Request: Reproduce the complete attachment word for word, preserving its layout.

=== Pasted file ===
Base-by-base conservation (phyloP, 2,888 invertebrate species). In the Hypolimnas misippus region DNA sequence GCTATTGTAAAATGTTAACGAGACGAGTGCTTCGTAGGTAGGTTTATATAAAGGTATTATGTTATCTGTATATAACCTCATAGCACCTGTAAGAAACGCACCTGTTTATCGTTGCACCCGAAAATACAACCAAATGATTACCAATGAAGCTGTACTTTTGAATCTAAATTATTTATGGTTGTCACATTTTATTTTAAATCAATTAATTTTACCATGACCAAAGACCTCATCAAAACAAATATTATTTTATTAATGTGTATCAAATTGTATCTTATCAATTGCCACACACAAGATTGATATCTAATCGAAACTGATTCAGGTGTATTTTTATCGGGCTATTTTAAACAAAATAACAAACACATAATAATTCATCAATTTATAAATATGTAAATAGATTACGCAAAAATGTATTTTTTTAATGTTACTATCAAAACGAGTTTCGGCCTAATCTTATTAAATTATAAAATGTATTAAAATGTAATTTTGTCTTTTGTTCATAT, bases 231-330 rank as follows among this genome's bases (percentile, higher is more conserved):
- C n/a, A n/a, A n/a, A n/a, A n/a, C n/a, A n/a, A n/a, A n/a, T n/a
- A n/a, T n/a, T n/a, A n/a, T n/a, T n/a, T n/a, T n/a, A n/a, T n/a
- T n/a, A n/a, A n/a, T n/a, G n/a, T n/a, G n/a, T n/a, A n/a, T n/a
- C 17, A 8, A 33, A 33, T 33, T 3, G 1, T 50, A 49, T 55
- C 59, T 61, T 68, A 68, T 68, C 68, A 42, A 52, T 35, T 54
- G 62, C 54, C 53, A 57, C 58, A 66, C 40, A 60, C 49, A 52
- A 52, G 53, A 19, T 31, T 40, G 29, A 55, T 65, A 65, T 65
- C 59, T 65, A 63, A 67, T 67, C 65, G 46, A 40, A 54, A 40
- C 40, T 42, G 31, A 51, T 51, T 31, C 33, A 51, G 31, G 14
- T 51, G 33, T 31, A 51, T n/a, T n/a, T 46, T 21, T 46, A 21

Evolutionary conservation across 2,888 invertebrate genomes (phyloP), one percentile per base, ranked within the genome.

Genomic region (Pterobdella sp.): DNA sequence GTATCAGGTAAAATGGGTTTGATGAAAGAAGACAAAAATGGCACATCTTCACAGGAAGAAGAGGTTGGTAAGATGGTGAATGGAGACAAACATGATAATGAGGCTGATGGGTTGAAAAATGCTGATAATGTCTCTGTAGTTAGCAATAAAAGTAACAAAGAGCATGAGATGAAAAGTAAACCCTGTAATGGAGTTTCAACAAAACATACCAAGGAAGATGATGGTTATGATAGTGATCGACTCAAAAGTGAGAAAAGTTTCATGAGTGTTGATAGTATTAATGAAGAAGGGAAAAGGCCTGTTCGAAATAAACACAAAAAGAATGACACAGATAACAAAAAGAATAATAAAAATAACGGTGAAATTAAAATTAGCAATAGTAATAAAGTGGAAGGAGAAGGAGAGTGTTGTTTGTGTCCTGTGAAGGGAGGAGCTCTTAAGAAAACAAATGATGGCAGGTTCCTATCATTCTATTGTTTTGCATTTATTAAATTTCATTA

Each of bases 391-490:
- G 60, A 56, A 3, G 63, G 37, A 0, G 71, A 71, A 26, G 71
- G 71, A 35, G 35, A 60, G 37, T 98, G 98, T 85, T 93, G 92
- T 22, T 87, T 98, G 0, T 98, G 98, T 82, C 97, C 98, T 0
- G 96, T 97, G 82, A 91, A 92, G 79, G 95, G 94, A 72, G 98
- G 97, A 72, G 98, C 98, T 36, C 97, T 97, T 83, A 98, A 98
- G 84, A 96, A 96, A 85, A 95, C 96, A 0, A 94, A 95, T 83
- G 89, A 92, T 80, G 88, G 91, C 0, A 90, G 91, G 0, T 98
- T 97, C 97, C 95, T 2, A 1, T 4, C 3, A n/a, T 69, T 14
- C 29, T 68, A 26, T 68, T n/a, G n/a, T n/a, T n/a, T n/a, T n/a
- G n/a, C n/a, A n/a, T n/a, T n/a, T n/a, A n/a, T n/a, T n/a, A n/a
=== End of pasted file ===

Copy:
Base-by-base conservation (phyloP, 2,888 invertebrate species). In the Hypolimnas misippus region DNA sequence GCTATTGTAAAATGTTAACGAGACGAGTGCTTCGTAGGTAGGTTTATATAAAGGTATTATGTTATCTGTATATAACCTCATAGCACCTGTAAGAAACGCACCTGTTTATCGTTGCACCCGAAAATACAACCAAATGATTACCAATGAAGCTGTACTTTTGAATCTAAATTATTTATGGTTGTCACATTTTATTTTAAATCAATTAATTTTACCATGACCAAAGACCTCATCAAAACAAATATTATTTTATTAATGTGTATCAAATTGTATCTTATCAATTGCCACACACAAGATTGATATCTAATCGAAACTGATTCAGGTGTATTTTTATCGGGCTATTTTAAACAAAATAACAAACACATAATAATTCATCAATTTATAAATATGTAAATAGATTACGCAAAAATGTATTTTTTTAATGTTACTATCAAAACGAGTTTCGGCCTAATCTTATTAAATTATAAAATGTATTAAAATGTAATTTTGTCTTTTGTTCATAT, bases 231-330 rank as follows among this genome's bases (percentile, higher is more conserved):
- C n/a, A n/a, A n/a, A n/a, A n/a, C n/a, A n/a, A n/a, A n/a, T n/a
- A n/a, T n/a, T n/a, A n/a, T n/a, T n/a, T n/a, T n/a, A n/a, T n/a
- T n/a, A n/a, A n/a, T n/a, G n/a, T n/a, G n/a, T n/a, A n/a, T n/a
- C 17, A 8, A 33, A 33, T 33, T 3, G 1, T 50, A 49, T 55
- C 59, T 61, T 68, A 68, T 68, C 68, A 42, A 52, T 35, T 54
- G 62, C 54, C 53, A 57, C 58, A 66, C 40, A 60, C 49, A 52
- A 52, G 53, A 19, T 31, T 40, G 29, A 55, T 65, A 65, T 65
- C 59, T 65, A 63, A 67, T 67, C 65, G 46, A 40, A 54, A 40
- C 40, T 42, G 31, A 51, T 51, T 31, C 33, A 51, G 31, G 14
- T 51, G 33, T 31, A 51, T n/a, T n/a, T 46, T 21, T 46, A 21

Evolutionary conservation across 2,888 invertebrate genomes (phyloP), one percentile per base, ranked within the genome.

Genomic region (Pterobdella sp.): DNA sequence GTATCAGGTAAAATGGGTTTGATGAAAGAAGACAAAAATGGCACATCTTCACAGGAAGAAGAGGTTGGTAAGATGGTGAATGGAGACAAACATGATAATGAGGCTGATGGGTTGAAAAATGCTGATAATGTCTCTGTAGTTAGCAATAAAAGTAACAAAGAGCATGAGATGAAAAGTAAACCCTGTAATGGAGTTTCAACAAAACATACCAAGGAAGATGATGGTTATGATAGTGATCGACTCAAAAGTGAGAAAAGTTTCATGAGTGTTGATAGTATTAATGAAGAAGGGAAAAGGCCTGTTCGAAATAAACACAAAAAGAATGACACAGATAACAAAAAGAATAATAAAAATAACGGTGAAATTAAAATTAGCAATAGTAATAAAGTGGAAGGAGAAGGAGAGTGTTGTTTGTGTCCTGTGAAGGGAGGAGCTCTTAAGAAAACAAATGATGGCAGGTTCCTATCATTCTATTGTTTTGCATTTATTAAATTTCATTA

Each of bases 391-490:
- G 60, A 56, A 3, G 63, G 37, A 0, G 71, A 71, A 26, G 71
- G 71, A 35, G 35, A 60, G 37, T 98, G 98, T 85, T 93, G 92
- T 22, T 87, T 98, G 0, T 98, G 98, T 82, C 97, C 98, T 0
- G 96, T 97, G 82, A 91, A 92, G 79, G 95, G 94, A 72, G 98
- G 97, A 72, G 98, C 98, T 36, C 97, T 97, T 83, A 98, A 98
- G 84, A 96, A 96, A 85, A 95, C 96, A 0, A 94, A 95, T 83
- G 89, A 92, T 80, G 88, G 91, C 0, A 90, G 91, G 0, T 98
- T 97, C 97, C 95, T 2, A 1, T 4, C 3, A n/a, T 69, T 14
- C 29, T 68, A 26, T 68, T n/a, G n/a, T n/a, T n/a, T n/a, T n/a
- G n/a, C n/a, A n/a, T n/a, T n/a, T n/a, A n/a, T n/a, T n/a, A n/a